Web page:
Brooks Jensen Arts

Every Picture Is a Compromise

Lessons from the Also-rans

Most photography websites show the photographer's very best work. Wonderful. But that's not the full story of a creative life. If we want to learn, we'd better pay attention to the images that aren't "greatest hits" and see what lessons they have to offer. Every picture is a compromise — the sum of its parts, optical, technical, visual, emotional, and even cosmic – well, maybe not cosmic, but sometimes spiritual. Success on all fronts is rare. It's ok to learn from those that are not our best.

This is a series about my also-rans, some of which I've been able to improve at bit (i.e., "best effort"), none of which I would consider my best. With each there are lessons worth sharing, so I will.

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Original digital capture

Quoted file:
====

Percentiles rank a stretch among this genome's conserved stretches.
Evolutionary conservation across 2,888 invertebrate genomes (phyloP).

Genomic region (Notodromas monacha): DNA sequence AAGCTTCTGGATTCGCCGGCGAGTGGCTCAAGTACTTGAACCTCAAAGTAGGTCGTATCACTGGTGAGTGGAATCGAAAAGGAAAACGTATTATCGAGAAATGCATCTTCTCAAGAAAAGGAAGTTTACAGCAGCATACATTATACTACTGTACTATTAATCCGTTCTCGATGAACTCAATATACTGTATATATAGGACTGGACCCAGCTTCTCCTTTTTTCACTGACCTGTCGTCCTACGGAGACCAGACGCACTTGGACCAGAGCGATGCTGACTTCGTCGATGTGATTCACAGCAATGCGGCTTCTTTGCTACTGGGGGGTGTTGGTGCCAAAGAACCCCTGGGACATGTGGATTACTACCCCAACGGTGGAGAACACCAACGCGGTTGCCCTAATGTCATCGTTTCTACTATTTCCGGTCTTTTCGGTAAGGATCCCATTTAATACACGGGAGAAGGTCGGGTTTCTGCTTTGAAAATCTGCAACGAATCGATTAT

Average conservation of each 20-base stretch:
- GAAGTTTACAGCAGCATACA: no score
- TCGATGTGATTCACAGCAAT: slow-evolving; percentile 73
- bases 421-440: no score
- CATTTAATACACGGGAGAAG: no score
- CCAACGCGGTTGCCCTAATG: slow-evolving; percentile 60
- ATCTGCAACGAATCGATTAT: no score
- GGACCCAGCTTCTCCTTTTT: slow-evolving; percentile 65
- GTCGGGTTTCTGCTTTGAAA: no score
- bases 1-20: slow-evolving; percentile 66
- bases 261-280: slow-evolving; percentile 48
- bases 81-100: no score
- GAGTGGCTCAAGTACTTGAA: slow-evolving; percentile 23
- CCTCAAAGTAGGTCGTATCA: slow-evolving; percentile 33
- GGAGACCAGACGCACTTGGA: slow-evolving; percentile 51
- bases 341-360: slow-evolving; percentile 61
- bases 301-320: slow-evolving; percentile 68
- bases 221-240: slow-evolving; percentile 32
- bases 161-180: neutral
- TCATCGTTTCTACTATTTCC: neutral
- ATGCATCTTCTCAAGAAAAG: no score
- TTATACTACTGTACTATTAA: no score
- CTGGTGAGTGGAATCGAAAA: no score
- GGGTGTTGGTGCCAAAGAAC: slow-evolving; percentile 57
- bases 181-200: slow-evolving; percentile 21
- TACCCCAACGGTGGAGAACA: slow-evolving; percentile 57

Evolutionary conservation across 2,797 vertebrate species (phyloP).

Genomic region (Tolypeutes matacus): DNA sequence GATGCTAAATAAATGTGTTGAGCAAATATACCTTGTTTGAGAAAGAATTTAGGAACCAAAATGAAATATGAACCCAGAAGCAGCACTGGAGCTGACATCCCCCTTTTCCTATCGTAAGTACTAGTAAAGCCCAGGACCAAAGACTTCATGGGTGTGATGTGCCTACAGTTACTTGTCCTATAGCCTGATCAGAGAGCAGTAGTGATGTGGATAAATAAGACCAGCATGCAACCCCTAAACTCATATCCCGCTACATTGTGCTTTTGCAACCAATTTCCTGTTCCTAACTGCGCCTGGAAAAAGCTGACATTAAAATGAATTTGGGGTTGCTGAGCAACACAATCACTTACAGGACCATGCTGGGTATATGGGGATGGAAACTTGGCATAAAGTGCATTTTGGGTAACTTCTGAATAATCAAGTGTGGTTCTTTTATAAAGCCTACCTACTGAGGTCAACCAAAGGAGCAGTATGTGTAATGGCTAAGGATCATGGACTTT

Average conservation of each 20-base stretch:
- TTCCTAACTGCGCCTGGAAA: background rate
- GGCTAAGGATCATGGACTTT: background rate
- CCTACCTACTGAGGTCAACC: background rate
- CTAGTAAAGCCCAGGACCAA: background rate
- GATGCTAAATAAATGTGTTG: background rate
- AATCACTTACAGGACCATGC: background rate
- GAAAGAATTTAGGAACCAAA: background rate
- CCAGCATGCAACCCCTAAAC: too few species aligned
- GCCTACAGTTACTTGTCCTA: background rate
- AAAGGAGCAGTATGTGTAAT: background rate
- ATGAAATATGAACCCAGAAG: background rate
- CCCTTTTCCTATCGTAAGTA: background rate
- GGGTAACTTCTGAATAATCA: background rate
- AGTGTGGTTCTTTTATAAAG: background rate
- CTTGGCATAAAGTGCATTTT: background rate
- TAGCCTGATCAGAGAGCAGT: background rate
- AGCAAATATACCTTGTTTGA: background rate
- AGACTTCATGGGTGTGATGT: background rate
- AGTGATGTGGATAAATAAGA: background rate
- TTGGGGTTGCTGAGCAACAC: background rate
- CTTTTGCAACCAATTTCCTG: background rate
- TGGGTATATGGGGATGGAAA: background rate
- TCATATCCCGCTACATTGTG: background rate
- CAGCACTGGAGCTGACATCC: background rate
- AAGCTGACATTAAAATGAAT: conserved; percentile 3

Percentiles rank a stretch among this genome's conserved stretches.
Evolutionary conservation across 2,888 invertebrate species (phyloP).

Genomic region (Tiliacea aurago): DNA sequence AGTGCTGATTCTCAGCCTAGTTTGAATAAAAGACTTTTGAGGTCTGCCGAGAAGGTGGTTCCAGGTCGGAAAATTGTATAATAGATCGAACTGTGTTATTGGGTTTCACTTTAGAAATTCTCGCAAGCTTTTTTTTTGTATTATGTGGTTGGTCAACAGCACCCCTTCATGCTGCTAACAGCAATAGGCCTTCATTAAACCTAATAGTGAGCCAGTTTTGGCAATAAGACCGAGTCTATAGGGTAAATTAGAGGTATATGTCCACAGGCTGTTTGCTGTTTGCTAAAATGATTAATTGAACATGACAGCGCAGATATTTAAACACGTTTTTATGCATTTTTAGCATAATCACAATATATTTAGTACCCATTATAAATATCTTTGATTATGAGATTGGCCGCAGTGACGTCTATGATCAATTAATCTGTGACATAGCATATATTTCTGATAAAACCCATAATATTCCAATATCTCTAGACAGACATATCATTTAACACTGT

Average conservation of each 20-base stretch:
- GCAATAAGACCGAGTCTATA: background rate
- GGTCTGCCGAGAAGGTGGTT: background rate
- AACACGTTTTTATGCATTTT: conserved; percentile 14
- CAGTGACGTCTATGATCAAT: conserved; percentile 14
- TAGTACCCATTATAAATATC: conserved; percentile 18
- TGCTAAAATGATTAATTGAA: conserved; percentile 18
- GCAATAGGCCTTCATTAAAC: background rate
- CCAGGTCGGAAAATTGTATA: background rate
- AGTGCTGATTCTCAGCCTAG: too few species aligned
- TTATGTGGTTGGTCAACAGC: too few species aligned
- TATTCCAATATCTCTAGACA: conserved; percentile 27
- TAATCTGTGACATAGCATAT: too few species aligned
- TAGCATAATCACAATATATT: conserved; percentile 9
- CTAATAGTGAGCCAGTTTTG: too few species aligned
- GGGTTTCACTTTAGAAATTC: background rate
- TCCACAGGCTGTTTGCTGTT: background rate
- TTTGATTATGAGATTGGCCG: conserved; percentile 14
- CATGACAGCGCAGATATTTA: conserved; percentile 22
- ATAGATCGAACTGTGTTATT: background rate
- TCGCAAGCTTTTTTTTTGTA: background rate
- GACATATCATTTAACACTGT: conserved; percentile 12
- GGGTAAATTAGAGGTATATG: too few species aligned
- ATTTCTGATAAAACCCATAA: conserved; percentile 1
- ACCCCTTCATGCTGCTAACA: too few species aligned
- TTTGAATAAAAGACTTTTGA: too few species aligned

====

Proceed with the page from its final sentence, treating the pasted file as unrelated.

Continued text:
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What I saw that I liked:

Simple scene, just a wet path and some fallen leaves.

What I don't like in the picture:

In the one above, I suppose the light tan rock is the subject, but the compositional lines that take control of the image are the edges of the black stone path. And unfortunately, those lines lead your eye right out of the upper left corner. In fact, they are so strong that the tan rock becomes almost invisible.

What I learned:

The one at left still says, "wet path and fallen leaves" but the "path" is the four large stones. As your eye moves up that path, it hits the small stone path that was so dominant in the photo above. The fact that it's blocking the exit helps bring your eye back into the image.

2nd Chances: What I might try next

In truth, neither of these are very good photographs, but they do illustrate how a couple of feet change in position can make all the difference in the world. Also, a good example of why it's a good idea to make several compositions once you've decided to photograph a given subject.